About Me

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Hammersmith, London, United Kingdom
I'm a director of Maidenhead United Football Club. For ten seasons one of my roles at the club was to produce the match programme. The aim of this blog was to write football related articles for publication in the match programme. In particular I like to write about the representation of football in popular culture, specifically music, film/TV and literature. I also write about matches I attend which generally feature Maidenhead United.

Friday, 6 April 2012

Is the Conference bad for Non League Football?

Reading Dartford's programme last week I lingered on an article about the Darts' last season in what was then called the Gola League, now the Blue Square Bet Premier, and commonly known as the Conference.
This particular season, 1985/86, was also the last one before the Conference achieved their long cherished aim of automatic promotion to the Football League. This aim once realised simply grew to demands for more promotion spots, demands backed by increasing standards of professionalism on and off the pitch. This is reflected by comments from Braintree Town manager Alan Devonshire in last Saturday's West Ham programme where he states that 18 of the current Conference clubs are full time. Looking at that league table from 26 years ago, what has been the cost of this succcess?
Looking at the list of teams I was struck by the number that have suffered severe financial trauma whether it be losing their ground, entering an insolvency event or even going bankrupt. This number seems to be in the great majority over the likes of Wycombe and Cheltenham who are now established Football League clubs.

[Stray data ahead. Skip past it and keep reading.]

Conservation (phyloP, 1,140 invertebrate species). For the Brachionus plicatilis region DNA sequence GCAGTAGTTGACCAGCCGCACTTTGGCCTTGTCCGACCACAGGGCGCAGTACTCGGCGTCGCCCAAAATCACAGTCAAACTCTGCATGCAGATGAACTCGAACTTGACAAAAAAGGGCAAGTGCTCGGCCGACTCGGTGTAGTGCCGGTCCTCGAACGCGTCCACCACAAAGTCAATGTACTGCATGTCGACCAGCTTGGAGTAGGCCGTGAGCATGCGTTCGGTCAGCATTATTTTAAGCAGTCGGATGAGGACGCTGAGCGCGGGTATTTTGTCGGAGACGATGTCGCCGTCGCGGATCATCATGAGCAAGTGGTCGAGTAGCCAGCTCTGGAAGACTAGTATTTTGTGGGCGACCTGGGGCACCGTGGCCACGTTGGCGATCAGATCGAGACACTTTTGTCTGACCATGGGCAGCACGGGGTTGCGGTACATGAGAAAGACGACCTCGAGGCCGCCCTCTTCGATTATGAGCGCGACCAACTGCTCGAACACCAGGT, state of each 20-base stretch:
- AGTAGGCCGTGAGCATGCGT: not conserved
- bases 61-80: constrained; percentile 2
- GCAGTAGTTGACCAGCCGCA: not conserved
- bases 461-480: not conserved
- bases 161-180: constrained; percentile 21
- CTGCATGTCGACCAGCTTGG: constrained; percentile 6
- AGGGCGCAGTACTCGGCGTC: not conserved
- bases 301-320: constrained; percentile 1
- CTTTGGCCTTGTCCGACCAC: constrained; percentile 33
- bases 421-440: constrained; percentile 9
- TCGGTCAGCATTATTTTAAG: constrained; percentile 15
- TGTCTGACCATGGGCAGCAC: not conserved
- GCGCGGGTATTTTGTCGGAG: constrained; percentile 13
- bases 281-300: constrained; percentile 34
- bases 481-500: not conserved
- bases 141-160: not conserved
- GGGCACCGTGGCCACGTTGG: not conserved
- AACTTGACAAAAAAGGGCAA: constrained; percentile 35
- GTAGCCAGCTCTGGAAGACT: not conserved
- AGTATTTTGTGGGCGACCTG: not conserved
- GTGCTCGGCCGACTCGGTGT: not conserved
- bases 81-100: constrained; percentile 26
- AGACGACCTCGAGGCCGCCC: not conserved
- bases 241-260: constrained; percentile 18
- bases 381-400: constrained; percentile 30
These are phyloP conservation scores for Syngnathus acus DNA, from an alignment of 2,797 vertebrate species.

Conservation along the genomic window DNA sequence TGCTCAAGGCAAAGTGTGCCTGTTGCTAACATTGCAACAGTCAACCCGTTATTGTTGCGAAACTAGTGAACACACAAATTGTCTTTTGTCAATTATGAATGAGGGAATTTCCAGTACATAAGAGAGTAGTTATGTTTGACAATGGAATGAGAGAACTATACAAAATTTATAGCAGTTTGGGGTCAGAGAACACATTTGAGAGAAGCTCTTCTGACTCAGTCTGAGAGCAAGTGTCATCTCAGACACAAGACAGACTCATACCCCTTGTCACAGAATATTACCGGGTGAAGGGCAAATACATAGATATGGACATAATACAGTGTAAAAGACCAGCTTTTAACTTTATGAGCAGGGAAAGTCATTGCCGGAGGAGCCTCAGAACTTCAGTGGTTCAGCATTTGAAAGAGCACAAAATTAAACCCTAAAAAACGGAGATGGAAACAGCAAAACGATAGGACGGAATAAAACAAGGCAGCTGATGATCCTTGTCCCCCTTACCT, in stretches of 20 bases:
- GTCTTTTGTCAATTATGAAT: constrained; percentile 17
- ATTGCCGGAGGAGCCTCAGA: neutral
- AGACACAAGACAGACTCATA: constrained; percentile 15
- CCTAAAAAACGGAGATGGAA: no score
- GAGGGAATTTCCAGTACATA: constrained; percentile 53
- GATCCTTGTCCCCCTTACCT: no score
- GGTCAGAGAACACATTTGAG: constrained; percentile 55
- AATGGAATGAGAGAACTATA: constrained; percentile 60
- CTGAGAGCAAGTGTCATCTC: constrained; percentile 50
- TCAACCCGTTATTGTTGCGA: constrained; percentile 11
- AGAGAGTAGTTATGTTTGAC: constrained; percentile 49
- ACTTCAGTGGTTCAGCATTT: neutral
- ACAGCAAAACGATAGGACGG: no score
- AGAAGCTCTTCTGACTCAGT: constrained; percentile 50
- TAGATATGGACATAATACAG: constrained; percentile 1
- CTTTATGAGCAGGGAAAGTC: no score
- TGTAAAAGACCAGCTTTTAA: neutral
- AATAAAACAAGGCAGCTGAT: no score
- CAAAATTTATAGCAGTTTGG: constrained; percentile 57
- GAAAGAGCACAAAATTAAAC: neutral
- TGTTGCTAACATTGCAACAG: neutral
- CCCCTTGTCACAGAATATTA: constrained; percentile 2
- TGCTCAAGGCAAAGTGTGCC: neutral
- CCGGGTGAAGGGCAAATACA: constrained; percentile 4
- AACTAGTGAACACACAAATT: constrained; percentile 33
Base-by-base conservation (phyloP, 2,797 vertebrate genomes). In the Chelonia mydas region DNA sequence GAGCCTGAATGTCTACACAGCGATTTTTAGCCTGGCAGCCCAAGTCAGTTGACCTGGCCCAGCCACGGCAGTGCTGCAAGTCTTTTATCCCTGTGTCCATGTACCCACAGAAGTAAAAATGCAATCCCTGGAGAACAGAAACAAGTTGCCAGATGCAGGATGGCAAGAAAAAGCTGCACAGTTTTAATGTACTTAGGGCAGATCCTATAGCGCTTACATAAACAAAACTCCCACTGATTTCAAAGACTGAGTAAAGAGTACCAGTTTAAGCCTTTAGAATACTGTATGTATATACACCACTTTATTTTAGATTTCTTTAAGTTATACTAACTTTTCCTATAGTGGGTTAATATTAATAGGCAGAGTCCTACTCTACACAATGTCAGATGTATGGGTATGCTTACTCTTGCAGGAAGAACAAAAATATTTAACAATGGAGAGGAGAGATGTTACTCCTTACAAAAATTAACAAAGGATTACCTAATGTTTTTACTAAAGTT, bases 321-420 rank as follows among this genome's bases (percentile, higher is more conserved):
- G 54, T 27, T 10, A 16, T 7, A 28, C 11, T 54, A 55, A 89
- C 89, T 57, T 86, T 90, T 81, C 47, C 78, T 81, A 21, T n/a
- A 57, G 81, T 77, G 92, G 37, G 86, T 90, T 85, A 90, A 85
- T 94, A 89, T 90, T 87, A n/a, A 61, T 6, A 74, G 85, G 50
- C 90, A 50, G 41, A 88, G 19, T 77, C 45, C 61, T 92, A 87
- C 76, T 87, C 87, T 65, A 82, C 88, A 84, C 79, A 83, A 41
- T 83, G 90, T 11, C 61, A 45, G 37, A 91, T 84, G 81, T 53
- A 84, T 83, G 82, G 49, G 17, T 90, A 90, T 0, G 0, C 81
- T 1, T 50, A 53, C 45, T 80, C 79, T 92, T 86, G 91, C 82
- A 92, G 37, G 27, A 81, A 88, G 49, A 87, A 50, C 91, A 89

The Conference's response to financial irregularities has been quite rightly to introduce stringent regulations to discourage clubs from living beyond their means and convey to the Football League an image of fiscal responsibility, but does this miss the point? Is the main cause of the problem the raison d'etre of the Conference, the achievement of Football League status?
By setting themselves up as an automatic access point to the Football League are the Conference doing non league football a disservice by turning so many formerly successful clubs into basket cases? 
Personally Conference status is not something I desire for Maidenhead United. In my opinion the club is already at the peak of non league/semi-professional football, and the game would be improved if the Conference National was simply absorbed into the Football League, preferably merging with League Two/Division Four to create two regional divisions. Beneath that there would be four divisions and so on to create a better pyramid.


Anonymous said...

55 professional and non-league clubs have gone into administration, or been deducted points for financial reasons, in the last 20 years. The vast majority of these cases have actually been clubs in the professional game, not non-league.

It is the worst record of any professional sports set-up anywhere in the World. (By comparison the Bundesliga has never had a club go into administration.)

The problem is much more ingrained into the British game than a handful of over-reaching clubs in non-league.

Lenny Baryea said...

Interesting article Steve.

"By comparison the Bundesliga has never had a club go into administration"

I'm a big fan of the 50+1 rule in Germany, but it's not accurate to imply that clubs over there don't encounter significant (sometimes terminal) financial difficulties

Steve said...

This article has been debated here:

and here: